Utah Democratic Party leaders have put together what they believe is the best legislative candidate field ever for 1998, adding that rebuilding the party's influence in the 104-member Legislature is critical to making Democrats a voice in the state.

But a new Deseret News poll shows that nearly half of all Utahns plan to vote for a Republican in their legislative race this year.And nearly half say that having the Democrats control one house in the Legislature - either the House or Senate - would make no difference in how the state is run.

A vibrant economy usually means good times for political incumbents. And since Republicans hold two-thirds majorities in the Utah House and Senate, that makes it very hard for the minority Democrats to make headway in legislative elections.

In a new poll conducted by Dan Jones & Associates, the plight of Democratic legislative candidates is clear: Many Utahns aren't in the mood for change.

Jones found that 50 percent of Utahns say their incumbent House and Senate member have done a good enough job to be re-elected. Thirty-five percent say someone new should get a chance.

Asked if they plan to vote for the Republican or Democrat in their legislative races this year, 45 percent said the Republican, 24 percent said Democrat and 31 percent didn't know or mentioned some other party.

Since most Utahns don't know their current lawmaker by name, party affiliation is important in legislative elections. A survey taken by Jones several years ago for the newspaper showed that 74 percent of Utahns couldn't name their legislator.

To show how times have changed, a 1990 poll by Jones found at least some seeds for change. That year only 32 percent of Utah residents planned to vote for their incumbent lawmaker. Forty-nine percent said it was time to give a new person a chance to serve in the Legislature. The latest poll shows a flip in those numbers - as people are much more satisfied with the work the Legislature is doing today.

Democratic leaders - especially Senate Minority Leader Scott Howell, D-Granite - have been complaining this year that Democrats are ignored by Republicans - that even good ideas put forward by Democrats are brushed aside.

Howell even told the Deseret News that if Democrats don't make significant gains in the House and Senate in the 1998 elections you could see some Democratic legislators resign in protest; could even see some kind of organized Democratic boycott of the 2000 legislative elections.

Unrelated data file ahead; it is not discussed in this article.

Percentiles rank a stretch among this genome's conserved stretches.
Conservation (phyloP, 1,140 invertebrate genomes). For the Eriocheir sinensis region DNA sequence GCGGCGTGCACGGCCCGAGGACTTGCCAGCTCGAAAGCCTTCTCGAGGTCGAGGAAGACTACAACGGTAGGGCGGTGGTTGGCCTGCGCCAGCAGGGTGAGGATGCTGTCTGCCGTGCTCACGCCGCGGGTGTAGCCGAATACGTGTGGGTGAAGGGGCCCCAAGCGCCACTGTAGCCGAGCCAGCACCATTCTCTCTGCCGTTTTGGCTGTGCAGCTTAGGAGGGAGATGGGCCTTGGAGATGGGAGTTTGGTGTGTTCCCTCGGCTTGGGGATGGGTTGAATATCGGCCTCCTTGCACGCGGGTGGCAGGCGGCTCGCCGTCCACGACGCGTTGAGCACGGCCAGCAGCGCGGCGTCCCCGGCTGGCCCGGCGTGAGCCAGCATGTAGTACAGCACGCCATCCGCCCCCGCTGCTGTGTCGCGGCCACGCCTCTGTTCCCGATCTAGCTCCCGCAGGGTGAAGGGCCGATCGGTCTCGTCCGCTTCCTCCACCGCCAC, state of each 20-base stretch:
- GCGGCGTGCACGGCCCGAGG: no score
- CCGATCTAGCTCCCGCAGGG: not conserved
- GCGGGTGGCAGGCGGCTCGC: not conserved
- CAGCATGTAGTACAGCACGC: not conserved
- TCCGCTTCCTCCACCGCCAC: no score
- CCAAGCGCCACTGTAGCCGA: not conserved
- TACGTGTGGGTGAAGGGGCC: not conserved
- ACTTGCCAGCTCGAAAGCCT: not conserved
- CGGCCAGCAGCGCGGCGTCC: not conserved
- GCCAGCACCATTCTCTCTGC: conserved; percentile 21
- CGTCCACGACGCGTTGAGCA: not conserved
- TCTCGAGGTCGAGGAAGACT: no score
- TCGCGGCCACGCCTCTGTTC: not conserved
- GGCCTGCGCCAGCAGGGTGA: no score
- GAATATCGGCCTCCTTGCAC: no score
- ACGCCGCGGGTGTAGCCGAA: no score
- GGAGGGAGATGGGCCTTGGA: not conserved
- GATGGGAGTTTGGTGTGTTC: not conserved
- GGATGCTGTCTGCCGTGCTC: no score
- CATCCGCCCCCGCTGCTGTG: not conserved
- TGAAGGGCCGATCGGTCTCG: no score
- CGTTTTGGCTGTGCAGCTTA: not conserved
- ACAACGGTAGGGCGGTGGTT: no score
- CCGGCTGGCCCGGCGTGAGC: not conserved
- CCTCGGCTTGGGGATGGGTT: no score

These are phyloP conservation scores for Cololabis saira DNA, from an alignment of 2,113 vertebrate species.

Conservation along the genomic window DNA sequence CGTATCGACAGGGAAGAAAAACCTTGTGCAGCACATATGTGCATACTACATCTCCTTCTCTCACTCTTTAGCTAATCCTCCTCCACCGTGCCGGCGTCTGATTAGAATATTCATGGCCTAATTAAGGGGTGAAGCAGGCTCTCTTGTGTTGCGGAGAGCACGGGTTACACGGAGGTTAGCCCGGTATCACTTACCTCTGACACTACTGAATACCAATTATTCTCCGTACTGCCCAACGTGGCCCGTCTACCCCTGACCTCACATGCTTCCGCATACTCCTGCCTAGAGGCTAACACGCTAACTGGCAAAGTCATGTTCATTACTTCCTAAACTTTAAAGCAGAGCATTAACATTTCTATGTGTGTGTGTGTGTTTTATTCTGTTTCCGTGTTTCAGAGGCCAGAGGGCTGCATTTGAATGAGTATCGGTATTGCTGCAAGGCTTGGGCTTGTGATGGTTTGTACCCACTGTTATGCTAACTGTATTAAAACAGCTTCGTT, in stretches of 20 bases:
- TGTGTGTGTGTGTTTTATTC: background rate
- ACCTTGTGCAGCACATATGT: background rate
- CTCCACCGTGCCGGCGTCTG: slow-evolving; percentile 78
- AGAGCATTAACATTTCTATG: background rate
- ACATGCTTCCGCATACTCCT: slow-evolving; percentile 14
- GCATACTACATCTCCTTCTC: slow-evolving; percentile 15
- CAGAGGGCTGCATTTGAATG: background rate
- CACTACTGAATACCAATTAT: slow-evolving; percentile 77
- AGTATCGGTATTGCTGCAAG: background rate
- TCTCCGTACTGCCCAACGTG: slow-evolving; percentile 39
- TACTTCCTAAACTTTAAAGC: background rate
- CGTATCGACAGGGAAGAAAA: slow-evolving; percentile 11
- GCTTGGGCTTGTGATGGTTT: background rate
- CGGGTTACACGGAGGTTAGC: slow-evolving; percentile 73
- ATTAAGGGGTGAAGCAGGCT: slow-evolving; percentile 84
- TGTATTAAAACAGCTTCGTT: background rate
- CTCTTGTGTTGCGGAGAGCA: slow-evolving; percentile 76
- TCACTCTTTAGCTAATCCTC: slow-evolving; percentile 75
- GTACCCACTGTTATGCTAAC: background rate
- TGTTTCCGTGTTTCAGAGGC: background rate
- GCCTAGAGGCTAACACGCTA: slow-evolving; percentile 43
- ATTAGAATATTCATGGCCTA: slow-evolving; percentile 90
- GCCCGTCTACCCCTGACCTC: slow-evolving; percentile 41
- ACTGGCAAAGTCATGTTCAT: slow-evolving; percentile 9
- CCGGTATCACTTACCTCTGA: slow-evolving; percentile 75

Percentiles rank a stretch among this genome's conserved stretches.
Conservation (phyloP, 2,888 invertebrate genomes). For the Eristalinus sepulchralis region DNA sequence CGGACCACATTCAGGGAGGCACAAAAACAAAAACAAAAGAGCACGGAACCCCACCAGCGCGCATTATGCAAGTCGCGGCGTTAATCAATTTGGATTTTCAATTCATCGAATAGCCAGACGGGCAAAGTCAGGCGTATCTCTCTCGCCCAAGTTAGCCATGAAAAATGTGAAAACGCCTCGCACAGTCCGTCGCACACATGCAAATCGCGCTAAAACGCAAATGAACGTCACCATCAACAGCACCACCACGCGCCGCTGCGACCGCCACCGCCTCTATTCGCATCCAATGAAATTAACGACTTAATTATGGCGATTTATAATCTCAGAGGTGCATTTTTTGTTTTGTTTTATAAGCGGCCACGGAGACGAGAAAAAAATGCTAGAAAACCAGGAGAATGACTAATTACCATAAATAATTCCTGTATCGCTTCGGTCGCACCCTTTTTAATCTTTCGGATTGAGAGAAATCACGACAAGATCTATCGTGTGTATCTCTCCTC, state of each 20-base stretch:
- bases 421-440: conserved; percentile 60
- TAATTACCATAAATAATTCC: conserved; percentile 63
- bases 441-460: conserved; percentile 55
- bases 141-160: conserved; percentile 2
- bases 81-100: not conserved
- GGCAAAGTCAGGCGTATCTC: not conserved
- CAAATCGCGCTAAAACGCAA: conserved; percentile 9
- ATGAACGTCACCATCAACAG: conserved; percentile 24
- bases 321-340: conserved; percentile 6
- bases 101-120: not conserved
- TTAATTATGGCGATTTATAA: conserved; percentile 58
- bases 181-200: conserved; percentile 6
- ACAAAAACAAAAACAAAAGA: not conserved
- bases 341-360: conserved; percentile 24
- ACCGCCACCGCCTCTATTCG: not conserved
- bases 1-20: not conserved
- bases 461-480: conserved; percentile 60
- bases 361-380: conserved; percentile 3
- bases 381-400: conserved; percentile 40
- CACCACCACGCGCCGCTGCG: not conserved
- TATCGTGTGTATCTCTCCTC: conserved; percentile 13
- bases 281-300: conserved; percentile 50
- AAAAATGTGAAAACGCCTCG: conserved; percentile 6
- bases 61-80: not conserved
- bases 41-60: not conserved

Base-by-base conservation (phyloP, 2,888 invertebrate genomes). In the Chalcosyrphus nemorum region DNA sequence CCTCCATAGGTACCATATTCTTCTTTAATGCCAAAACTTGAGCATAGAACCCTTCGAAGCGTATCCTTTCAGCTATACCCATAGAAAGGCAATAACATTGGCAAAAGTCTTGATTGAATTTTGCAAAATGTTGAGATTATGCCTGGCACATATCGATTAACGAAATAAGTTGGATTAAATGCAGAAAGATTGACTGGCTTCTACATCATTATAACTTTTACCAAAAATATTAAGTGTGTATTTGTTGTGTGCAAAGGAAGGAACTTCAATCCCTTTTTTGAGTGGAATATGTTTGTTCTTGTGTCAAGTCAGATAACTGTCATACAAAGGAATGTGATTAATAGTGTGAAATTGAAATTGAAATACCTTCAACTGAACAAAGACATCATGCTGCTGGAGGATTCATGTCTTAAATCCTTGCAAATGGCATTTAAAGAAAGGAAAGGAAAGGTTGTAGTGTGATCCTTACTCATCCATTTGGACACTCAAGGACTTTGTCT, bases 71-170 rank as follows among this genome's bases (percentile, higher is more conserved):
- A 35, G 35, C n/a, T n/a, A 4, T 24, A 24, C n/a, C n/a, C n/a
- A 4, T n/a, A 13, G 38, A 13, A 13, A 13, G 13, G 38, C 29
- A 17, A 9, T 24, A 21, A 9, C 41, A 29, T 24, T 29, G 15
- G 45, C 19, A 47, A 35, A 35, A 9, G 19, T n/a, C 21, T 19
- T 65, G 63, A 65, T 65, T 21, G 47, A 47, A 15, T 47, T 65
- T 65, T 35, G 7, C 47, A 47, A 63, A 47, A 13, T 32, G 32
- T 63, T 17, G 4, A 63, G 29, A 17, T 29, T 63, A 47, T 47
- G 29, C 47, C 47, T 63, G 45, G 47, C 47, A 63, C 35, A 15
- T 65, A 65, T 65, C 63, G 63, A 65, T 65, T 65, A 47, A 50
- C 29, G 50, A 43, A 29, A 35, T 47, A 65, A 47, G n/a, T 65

Other Democrats disagree with those extreme measures. But Democratic Party Chairwoman Meg Holbrook has said several times that the state party's main goal in 1998 is to run and fund good legislative candidates.

And it appears that the Democratic field is a strong one. It includes former 1st Congressional District candidate Greg Sanders and a number of other well-known party and civic leaders.

Democrats hold only 20 seats in the 75-member House, only nine in the 29-member Senate. Even Democratic leaders say there is no hope they can win enough seats in 1998 to reach the majority of 38 in the House, 15 in the Senate. But they want to make some headway.

Democrats have criticized the majority Republicans over how freeways are being rebuilt and transportation funding, complained that the proposed Legacy Highway in Davis County isn't needed and will damage the Great Salt Lake's wetlands and that Republicans erred in not removing the sales tax from food during the huge state revenue surplus years of the mid-1990s.

But Jones found that many Utahns don't think the state would be any better off if Democrats controlled one of the houses in the Legislature.

Only 30 percent said the state would be better off if Democrats had some real power in the Legislature. Forty-four percent said it would make no difference if Democrats controlled one of the state houses and 18 percent said the state would be worse off with Democrats in control.

Oddly enough, 29 percent of the Democrats polled by Jones said it would make no difference if their own party controlled one of the legislative houses.

After reviewing the poll results, Howell said Friday that "competition builds better products. And I can assure all Utahns that they'd be better served if we had balance in state government. We wouldn't be the second highest taxed citizens in the nation, we'd listen to (citizens') concerns on concealed weapons in churches and schools and we'd end up with better overall legislation."



Deseret News poll

In general, do you believe your state House member and state senator have done a good job and deserve to be re-elected, or do you think it is time to let someone new serve in the Legislature?

Re-elect incumbent 50%

Give a new person a chance 35%

Don't know 29%

Do you plan to vote for a Democrat or a Republican this year in your state legislative races?

Democrat 24%

Republican 45%

Another party 2%

Don't know 29%

Governor Mike Levitt is a Republican and Republican legislators hold two-thirds majorities in both the Utah House and Senate. Democrats say that Utah's one-party rule is not good for the state.

If the Democrats controlled one house in the Legislature, either the House or the Senate, do you believe the state would be better off, worse off, or would it make no difference?

Better off 30%

No difference 44%

Worse off 18%

Don't know 8%

This poll of 926 Utah residents was conducted by Dan Jones & Associates Apr. 6-11, 1998. It has a margin of error of +/-3.1 percent. Dan Jones & Associates is an independent polling firm whose clients include other organizations and sometimes political parties and candidates. Among his clients are Robert Bennett, Merrill Cook and the Utah Republican Party.

Copyright 1998 Deseret News.